Posted on 7 May 2016
Hilltops defended by ditched and banked earthworks, sometimes augmented with masonry walls, are common features of Iron Age Europe, but it remains unknown why the defences of many examples were deliberately vitrified by subjecting them to intense and prolonged heat. Although examples exist in mainland Europe, Ireland and England, by far the highest concentration are in Scotland, and indeed until recently these were thought to be an exclusively Scottish phenomenon.
The SIAVH Project (Scottish Iron Age Vitrified Hillfort Project), based at University of York will conduct archaeological investigation centred on The Knock vitrified Iron Age hill fort, Largs, Scotland. The research brings together the application of stratigraphic excavation, microscopic and multi-element soil analysis techniques to prehistoric Iron Age hill forts. The investigation will identify the materials and methods used in the vitrification of Iron Age hill forts, while determining the impact such large scale resource use had on the landscape and the human inhabitant.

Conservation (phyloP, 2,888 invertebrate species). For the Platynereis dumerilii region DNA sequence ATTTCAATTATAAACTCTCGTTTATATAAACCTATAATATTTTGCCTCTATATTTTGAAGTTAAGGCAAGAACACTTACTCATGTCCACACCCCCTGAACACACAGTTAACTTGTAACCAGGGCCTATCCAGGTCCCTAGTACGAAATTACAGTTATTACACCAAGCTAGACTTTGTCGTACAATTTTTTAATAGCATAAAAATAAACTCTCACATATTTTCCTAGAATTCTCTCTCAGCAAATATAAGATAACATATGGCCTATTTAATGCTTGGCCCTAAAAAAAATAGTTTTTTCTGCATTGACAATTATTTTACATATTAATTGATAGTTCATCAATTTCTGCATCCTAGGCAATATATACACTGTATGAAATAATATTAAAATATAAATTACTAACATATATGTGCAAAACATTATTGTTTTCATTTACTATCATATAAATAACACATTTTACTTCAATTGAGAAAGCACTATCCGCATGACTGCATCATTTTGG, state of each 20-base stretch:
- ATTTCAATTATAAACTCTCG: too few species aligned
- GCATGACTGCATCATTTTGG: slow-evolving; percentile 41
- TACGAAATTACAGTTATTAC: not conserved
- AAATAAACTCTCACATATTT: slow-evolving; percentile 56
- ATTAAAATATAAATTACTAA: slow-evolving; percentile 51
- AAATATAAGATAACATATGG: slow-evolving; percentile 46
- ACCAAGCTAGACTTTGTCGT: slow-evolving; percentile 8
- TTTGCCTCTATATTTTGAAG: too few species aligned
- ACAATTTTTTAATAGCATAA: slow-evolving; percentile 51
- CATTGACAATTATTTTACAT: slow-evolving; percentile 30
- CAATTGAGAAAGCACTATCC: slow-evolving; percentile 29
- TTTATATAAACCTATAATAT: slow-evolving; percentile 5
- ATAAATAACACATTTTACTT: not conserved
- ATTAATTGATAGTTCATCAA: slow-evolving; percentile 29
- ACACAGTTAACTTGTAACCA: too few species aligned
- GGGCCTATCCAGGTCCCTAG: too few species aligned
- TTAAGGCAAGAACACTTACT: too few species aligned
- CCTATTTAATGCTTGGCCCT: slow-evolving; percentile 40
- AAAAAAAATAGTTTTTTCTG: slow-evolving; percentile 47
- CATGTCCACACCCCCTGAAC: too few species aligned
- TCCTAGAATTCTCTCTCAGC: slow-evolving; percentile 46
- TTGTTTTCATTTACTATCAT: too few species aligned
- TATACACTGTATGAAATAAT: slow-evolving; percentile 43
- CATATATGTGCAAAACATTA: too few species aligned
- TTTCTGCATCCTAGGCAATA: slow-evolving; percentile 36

The main research questions of this project are defined as follows:
The project has already surveyed, the site under the supervision of Dr Helen Goodchild (Aug 2015) and is now embarking of the excavation across the southern vitrified ramparts (7-14th May 2016).
SIAVH was featured in the Largs local news: